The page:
Sun is preparing to launch two systems that will make its UltraSparc IV processor available for the low end of its server product line.
The Sun Fire V490 and V890 servers are similar to Sun Fire V480 and V880 servers, which are based on single-core UltraSparc III processors.
They have been redesigned to accommodate the cooling and power requirements of the dual-core UltraSparc IV line of processors, said Andy Ingram, vice-president of marketing for Sun's Processor and Network Products Group.
Users will find that the systems behave the same way as their UltraSparc III counterparts but with "twice the throughput", he said. "What you're going to get with the [V890] is the footprint and price point of an 8-way with the throughput of a 16-way."
The new systems will be priced "in the same range" as the V880 and V480, Ingram said, though he declined to be more specific.
Although they cannot be ordered on Sun's website, the company actually began shipping the new systems in August, Ingram said.
When Sun launched its first UltraSparc IV systems in February, it focused on big systems with between 12 and 72 processors. It introduced the new processor on its high-end Sun Fire E25K and E20K servers as well as the midrange Sun Fire E2900, E4900 and E6900 systems.
The UltraSparc IV currently is available in both 1.05GHz and 1.2GHz configurations. Sun plans to offer an UltraSparc IV "speed bump" within nine months and, within 18 months, the company expects to begin shipping systems with the next generation of the processor, called UltraSparc IV+.
The UltraSparc IV+ will mark the end of the road for Sun's conventional UltraSparc designs as it switches to the multicore "throughput computing" chips it is now developing. The throughput computing chips are being designed to execute a large number of operations, or threads, simultaneously.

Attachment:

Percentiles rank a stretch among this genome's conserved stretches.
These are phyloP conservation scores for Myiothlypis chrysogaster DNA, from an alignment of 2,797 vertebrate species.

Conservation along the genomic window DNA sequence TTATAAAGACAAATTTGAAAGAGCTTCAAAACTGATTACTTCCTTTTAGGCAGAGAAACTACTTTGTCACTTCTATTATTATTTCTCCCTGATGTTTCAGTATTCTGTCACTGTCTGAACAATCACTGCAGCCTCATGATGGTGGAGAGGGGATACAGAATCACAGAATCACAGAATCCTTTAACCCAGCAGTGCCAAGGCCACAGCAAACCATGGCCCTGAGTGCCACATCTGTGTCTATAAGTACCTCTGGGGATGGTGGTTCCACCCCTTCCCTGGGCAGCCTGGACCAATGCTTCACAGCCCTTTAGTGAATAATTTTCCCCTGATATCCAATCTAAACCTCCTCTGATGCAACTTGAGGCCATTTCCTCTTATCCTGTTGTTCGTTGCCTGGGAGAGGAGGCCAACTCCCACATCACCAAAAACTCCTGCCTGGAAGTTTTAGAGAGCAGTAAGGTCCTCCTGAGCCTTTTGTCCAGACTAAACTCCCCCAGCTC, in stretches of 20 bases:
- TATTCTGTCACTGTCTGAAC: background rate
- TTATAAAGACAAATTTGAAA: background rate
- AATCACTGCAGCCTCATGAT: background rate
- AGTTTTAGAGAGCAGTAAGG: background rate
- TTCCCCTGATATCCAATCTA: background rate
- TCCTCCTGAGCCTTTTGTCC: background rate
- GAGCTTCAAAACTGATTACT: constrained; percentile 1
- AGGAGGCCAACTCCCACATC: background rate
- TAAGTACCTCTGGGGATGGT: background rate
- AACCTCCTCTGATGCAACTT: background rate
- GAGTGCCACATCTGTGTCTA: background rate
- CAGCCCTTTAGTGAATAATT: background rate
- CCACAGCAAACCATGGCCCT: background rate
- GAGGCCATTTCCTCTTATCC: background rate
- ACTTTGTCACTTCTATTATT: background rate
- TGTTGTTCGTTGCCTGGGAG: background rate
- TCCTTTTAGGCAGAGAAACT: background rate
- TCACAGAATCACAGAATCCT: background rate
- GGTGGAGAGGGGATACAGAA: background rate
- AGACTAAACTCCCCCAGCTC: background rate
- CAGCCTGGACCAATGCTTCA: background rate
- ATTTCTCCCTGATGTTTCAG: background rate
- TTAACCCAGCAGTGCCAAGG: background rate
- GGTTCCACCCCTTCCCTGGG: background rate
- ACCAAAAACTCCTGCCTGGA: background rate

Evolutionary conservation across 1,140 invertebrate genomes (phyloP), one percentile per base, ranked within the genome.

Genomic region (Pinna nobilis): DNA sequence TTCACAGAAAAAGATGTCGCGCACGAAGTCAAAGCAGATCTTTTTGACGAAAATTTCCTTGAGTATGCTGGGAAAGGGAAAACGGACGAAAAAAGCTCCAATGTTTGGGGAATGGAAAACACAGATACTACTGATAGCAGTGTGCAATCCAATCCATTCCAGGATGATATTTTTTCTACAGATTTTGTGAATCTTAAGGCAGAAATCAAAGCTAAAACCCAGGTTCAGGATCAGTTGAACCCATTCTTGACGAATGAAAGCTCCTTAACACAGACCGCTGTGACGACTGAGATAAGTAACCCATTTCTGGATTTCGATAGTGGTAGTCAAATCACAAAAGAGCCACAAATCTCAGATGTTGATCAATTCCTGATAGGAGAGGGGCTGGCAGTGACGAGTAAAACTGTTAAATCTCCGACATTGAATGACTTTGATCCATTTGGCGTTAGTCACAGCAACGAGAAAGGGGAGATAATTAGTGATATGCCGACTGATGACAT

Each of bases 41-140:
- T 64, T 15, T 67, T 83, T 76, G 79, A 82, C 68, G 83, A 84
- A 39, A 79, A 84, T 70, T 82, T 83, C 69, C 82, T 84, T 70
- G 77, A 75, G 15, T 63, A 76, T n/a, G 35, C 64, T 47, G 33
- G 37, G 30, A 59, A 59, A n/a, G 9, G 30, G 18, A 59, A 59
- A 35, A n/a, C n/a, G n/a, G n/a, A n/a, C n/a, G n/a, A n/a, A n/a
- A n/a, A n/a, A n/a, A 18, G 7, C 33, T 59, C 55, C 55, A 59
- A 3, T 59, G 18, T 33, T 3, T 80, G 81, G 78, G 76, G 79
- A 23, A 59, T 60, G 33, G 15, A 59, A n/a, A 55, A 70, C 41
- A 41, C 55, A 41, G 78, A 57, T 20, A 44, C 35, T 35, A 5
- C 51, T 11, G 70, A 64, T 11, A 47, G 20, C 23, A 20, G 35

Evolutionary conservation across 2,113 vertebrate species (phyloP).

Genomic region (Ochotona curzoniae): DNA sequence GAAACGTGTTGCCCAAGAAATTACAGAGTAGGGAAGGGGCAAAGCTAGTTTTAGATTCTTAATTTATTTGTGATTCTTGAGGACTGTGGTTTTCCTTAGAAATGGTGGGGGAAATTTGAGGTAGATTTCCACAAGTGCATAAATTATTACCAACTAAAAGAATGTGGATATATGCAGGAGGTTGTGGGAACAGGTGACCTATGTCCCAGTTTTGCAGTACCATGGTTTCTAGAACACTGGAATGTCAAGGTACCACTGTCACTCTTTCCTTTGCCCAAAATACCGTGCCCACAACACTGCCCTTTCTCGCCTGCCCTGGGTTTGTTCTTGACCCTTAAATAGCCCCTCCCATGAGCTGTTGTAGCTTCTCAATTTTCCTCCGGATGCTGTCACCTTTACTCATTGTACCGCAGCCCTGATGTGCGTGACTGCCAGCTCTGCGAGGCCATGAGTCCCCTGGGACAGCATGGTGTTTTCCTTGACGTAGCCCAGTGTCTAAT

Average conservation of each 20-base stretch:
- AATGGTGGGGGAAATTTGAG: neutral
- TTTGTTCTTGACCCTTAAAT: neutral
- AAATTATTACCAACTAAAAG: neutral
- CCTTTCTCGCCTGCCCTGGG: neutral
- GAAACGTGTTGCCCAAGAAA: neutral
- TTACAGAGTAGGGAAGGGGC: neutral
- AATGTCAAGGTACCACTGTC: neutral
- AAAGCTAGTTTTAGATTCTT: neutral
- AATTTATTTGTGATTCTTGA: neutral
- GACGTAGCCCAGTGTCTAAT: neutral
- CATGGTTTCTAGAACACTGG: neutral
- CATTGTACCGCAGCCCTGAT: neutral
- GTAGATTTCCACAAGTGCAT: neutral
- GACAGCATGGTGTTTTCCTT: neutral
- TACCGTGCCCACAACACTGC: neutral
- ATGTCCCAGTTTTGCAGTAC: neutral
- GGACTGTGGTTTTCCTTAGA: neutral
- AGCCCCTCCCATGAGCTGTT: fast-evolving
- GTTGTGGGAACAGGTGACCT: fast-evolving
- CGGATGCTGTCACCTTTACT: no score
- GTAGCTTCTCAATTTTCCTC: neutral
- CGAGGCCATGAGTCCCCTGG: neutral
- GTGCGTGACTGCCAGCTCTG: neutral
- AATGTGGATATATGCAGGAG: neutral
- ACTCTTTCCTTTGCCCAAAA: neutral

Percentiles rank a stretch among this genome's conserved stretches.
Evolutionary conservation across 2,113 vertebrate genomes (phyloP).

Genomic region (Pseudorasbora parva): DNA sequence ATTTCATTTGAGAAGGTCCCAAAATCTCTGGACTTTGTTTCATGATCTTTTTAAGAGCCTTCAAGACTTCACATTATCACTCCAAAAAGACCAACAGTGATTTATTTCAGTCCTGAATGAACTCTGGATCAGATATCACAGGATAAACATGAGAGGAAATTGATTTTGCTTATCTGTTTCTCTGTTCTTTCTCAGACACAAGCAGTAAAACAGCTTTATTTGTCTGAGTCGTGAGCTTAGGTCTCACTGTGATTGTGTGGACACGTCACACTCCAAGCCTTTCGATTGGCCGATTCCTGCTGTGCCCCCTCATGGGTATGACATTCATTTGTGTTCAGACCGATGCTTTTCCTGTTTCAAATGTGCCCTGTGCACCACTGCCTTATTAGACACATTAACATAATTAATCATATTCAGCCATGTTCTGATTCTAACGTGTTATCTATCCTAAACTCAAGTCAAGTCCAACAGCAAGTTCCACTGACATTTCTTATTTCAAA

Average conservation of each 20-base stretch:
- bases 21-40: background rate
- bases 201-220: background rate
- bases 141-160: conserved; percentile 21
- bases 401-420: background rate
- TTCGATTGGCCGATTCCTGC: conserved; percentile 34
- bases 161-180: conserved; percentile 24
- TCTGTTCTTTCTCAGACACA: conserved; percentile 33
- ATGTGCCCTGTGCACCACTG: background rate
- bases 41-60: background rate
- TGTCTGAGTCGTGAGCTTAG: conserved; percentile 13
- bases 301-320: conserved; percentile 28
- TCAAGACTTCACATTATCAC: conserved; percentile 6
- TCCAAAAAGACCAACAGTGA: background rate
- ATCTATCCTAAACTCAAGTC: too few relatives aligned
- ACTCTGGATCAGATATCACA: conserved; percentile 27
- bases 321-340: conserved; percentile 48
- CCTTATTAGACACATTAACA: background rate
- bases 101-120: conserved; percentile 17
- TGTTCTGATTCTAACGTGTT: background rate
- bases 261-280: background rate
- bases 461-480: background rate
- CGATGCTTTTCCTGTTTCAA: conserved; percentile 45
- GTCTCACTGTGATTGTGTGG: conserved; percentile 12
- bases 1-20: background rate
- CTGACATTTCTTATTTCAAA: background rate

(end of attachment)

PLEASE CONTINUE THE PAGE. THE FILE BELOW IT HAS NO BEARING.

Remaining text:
By 2006 - around the time Sun is expected to come to market with the first generation of its throughput computing processors, code-named Niagara - it will also begin shipping systems based on an upcoming generation of Fujitsu's Sparc64 processor, code named Olympus. Olympus will also be a multicore processor, but it is expected to have twice the performance of the UltraSparc IV+.
Olympus will fill the role that Sun had expected to be served by UltraSparc V processor, which it scrapped in April.
The launch of the two new systems brings UltraSparc IV to a section of the market that has become extremely important to Sun, said Gordon Haff, an analyst with industry research company Illuminata.
"They've kind of done the enterprise systems; now they're doing the high end of the volume space," he said. "Those have been pretty important classes of products for them. In fact, it's probably one of the few really bright spots in the UltraSparc line over the past year or so."
Haff expects Sun to eventually bring the UltraSparc IV to its single-processor and dual-processor Sun Fire systems as well, though Sun has not said when it plans to do this.